Death of Wolfowitz Doctrine and its Global War on Development. Part one
by Simon Chege Ndiritu on 11 Jun 2024 1 Comment

The US security policy based on the reckless, and imperialist Wolfowitz Doctrine is collapsing, but Washington cannot admit either the policy or failure for fear of losing already waning credibility.


The Wolfowitz Doctrine was an unofficial name given to an earlier version of the US Defense Policy Guidance (DPG) 1994-1999, which leaked to the media in early 1992, and detailed how Washington planned to prevent countries other than itself and its allies (Western Europe, Germany, and Japan) from developing to attain regional dominance or present threat similar to USSR before.


The same report stated that Washington would dominate its allies, and named Germany and Japan as two technologically advanced countries it would purport to provide defense needs to prevent them from rearming, obtaining nuclear weapons, dominating their regions, and challenging the US.


The line of thinking behind the Wolfowitz Doctrine has guided Washington’s policy since 1992, but Pentagon has not attained its goal, as can be seen in Biden’s US National Security Strategy (NSS 2022) which lists four countries; China, Russia, Iran, and North Korea as having developed to militarily stand for their interest, despite Washington’s 30 years of military adventures costing countless lives, and trillions in treasure.


The Crux of Wolfowitz


The New York Times article reporting on the leaked policy was headlined “U.S. Strategy Plan Calls for Insuring No Rivals Develop”, and ‘rivals’ meant countries unwilling to be dominated, and having military means to resist. The telling headline meant that Washington set itself up for conflicts with as many countries as would desire freedom; practically all considering the history of anticolonial struggles including the ongoing case in New Caledonia.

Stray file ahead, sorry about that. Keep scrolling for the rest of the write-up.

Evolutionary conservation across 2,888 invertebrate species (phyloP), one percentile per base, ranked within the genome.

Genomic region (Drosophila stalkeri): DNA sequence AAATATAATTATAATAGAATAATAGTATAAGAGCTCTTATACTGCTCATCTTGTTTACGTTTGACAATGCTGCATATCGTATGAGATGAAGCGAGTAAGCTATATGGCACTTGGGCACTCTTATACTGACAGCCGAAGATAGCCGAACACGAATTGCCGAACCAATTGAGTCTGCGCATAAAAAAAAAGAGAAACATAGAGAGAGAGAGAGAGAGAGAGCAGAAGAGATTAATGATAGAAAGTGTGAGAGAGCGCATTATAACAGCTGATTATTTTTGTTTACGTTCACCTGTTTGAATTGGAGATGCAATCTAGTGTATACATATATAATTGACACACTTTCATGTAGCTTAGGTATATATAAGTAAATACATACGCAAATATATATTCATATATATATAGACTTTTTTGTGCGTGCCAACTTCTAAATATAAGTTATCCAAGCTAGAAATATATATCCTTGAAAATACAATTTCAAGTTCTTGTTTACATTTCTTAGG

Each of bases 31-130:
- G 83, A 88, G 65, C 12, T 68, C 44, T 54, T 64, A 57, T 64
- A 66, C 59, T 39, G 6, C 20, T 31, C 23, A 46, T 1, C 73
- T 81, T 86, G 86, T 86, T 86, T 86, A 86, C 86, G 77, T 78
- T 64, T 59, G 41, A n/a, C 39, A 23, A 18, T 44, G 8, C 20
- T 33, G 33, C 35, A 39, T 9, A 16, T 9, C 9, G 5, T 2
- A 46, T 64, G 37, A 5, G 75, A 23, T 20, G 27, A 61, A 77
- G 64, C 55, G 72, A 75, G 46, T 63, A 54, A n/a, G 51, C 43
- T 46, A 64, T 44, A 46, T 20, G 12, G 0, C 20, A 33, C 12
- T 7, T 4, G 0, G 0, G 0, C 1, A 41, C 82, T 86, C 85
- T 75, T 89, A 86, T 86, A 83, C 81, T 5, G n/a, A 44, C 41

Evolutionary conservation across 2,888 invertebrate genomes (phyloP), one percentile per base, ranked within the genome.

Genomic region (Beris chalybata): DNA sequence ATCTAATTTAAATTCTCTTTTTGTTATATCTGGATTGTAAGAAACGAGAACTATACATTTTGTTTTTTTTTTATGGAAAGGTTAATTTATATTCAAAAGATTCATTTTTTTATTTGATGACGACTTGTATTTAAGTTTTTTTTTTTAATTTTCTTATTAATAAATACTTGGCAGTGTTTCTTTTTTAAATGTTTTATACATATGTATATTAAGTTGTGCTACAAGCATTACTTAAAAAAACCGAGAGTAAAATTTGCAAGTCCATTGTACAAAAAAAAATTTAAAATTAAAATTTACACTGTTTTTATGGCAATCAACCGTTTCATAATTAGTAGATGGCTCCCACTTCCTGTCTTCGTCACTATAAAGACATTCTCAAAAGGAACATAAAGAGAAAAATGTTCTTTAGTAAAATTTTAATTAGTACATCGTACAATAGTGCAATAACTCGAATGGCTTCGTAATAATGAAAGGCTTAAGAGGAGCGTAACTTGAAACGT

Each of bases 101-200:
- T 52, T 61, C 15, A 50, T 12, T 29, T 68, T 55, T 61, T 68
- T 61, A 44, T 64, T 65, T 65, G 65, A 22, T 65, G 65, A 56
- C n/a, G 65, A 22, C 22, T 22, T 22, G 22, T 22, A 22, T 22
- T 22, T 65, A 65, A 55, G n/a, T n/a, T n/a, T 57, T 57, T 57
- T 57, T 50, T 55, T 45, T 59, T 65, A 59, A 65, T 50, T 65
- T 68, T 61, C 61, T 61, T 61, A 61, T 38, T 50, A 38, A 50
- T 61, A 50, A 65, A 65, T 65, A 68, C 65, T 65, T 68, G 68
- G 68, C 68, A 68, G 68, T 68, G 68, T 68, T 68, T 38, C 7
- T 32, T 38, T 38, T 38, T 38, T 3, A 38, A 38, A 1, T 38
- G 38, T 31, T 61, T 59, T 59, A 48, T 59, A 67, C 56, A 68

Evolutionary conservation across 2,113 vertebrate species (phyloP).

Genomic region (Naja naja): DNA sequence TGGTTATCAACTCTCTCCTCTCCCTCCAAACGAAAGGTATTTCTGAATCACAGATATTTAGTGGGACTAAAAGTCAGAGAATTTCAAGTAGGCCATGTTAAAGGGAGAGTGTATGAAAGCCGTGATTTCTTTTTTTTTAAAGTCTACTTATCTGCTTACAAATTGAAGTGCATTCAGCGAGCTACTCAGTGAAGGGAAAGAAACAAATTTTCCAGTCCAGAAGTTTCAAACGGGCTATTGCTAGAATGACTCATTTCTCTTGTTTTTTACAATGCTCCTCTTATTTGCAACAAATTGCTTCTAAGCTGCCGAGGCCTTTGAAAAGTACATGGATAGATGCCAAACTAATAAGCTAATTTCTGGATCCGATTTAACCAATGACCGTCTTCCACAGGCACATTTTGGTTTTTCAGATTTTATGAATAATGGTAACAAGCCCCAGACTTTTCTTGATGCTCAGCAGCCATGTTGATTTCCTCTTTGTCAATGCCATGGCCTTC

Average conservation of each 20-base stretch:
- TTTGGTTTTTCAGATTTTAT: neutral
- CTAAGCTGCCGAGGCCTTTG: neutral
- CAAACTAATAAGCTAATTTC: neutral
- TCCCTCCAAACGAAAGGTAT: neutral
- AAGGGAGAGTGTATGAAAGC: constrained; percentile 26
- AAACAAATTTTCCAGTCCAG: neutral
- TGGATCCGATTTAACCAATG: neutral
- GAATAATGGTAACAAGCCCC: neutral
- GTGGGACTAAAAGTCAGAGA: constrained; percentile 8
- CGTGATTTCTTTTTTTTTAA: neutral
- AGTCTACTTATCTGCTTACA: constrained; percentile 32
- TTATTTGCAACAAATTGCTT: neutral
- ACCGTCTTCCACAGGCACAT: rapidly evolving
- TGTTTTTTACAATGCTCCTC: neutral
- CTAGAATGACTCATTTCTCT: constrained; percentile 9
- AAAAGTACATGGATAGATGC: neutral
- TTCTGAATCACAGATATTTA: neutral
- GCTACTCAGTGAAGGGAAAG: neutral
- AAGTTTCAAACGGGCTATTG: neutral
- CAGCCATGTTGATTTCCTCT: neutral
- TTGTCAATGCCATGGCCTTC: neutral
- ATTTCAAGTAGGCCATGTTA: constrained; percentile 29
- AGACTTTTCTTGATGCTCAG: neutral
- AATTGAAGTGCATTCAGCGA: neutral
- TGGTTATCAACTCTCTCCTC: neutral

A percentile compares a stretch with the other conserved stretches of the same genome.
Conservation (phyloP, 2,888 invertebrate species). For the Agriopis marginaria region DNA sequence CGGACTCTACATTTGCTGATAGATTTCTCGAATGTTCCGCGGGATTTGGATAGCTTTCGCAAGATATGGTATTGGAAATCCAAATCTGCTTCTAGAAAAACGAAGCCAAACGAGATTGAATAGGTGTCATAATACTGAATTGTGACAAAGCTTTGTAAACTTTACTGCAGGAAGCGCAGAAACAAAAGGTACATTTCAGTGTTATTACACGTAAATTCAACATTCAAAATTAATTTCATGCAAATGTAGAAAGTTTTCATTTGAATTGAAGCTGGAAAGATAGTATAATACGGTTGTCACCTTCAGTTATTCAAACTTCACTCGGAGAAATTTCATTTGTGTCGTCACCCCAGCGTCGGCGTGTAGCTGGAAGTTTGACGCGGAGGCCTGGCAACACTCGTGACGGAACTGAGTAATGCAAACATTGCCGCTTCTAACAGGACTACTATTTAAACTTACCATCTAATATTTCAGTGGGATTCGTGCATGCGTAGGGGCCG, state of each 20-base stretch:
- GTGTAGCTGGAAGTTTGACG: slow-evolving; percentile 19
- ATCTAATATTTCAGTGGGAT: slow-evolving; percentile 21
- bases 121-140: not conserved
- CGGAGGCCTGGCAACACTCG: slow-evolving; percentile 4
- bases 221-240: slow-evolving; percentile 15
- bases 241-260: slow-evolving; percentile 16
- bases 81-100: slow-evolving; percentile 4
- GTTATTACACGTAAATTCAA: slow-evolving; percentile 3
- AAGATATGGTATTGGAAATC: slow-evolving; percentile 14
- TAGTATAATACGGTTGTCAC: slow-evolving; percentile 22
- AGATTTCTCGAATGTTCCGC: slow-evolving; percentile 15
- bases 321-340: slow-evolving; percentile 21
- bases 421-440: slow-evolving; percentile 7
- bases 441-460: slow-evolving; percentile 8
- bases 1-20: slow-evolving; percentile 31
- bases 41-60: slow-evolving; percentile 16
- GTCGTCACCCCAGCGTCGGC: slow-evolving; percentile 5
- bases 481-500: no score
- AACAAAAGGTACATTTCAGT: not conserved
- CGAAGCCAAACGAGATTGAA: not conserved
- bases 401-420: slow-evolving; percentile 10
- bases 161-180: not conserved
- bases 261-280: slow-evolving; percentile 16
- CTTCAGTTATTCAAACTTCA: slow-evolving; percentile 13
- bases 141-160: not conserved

Africa was absent in DPG 1994-1999, suggesting that Pentagon thought that the continent was incapable of developing even without suppression. However, the Pentagon soon changed its mind, and initiated disruptive activities in Africa, starting in Somalia in the summer of 1992 and maintains such actions to date. Washington decided to distract Africans from development by arranging endless wars, including on terror, while it sowed chaos and bombed economic infrastructure, for instance in Al-Shifa Pharmaceuticals in Sudan in 1998, and Libya in 2011. Despite such, it (Washington) still finds itself in an unenviable position as noted in its NSS 2022 psychological projection where it expresses its goals to “fight shared threats” and “malign influence” in Africa, despite some countries (in Sahel) demanding Pentagon’s departure.